Economics at your fingertips  

Are public managers more risk averse? Framing effects and status quo bias across the sectors

Sean Nicholson-Crotty, Jill Nicholson-Crotty and Sean Webeck
Additional contact information
Sean Nicholson-Crotty: Indiana University
Jill Nicholson-Crotty: Indiana University
Sean Webeck: Naval Postgraduate School

Journal of Behavioral Public Administration, 2019, vol. 2, issue 1

Abstract: Modern reforms meant to incentivize public managers to be more innovative and accepting of risk are often implicitly based in the longstanding assumption that public employees are more risk averse than their private sector counterparts. We argue, however, that there is more to learn about the degree to which public and private managers differ in terms of risk aversion. In order to address this gap, we field a series of previously validated experiments designed to assess framing effects and status quo bias in a sample of public and private sector managers. Our results indicate that public managers are not more risk averse or anchored to the status quo than their private sector counterparts; in fact, the findings suggest the opposite may be true under some conditions. In addition, our results fail to confirm previous findings in the literature suggesting that public service motivation is associated with risk aversion. We conclude with a discussion of the implications of these results for the study of risky choice in the public sector and for modern public management reforms.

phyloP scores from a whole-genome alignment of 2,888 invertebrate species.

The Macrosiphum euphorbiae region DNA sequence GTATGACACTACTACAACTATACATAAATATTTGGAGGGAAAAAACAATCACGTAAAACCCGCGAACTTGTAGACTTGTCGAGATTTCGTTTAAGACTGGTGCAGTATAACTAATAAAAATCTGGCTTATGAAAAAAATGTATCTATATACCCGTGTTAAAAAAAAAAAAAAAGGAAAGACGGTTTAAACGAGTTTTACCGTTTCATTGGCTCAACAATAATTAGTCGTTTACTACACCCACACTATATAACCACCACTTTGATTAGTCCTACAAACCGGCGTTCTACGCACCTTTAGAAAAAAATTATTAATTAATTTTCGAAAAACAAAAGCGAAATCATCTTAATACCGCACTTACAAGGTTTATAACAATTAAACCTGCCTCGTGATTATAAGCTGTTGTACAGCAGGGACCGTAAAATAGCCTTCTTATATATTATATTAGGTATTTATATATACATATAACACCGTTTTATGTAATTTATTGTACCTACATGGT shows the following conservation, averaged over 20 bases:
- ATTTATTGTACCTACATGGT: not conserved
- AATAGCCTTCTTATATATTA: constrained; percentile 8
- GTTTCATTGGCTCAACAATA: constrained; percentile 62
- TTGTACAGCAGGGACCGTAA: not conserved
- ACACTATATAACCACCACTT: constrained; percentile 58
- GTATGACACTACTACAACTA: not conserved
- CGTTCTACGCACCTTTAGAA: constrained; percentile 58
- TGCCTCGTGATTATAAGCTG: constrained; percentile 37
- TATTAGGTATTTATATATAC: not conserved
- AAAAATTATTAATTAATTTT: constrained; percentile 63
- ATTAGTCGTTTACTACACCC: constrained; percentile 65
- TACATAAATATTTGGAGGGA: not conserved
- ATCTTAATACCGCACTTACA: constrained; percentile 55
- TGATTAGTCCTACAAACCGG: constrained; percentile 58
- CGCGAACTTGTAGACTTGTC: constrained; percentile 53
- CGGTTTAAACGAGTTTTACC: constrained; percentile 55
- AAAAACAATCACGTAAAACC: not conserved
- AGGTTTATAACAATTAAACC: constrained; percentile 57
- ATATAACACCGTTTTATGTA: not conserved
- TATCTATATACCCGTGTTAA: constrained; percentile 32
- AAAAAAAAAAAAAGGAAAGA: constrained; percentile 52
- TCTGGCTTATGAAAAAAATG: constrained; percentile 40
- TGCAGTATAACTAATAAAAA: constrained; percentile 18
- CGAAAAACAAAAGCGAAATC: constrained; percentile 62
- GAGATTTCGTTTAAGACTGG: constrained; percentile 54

Keywords: Public management; Risk; Framing effects; Status quo bias (search for similar items in EconPapers)
JEL-codes: D91 D81 Z00 D90 (search for similar items in EconPapers)
Date: 2019
References: View references in EconPapers View complete reference list from CitEc
Citations: Track citations by RSS feed

Downloads: (external link) (application/pdf)

Related works:
This item may be available elsewhere in EconPapers: Search for items with the same title.

Export reference: BibTeX RIS (EndNote, ProCite, RefMan) HTML/Text

Persistent link:

DOI: 10.30636/jbpa.21.35

Access Statistics for this article

More articles in Journal of Behavioral Public Administration from Center for Experimental and Behavioral Public Administration
Bibliographic data for series maintained by Sebastian Jilke ().

Page updated 2020-01-21
Handle: RePEc:bpd:articl:v:2:y:2019:i:1:jbpa.21.35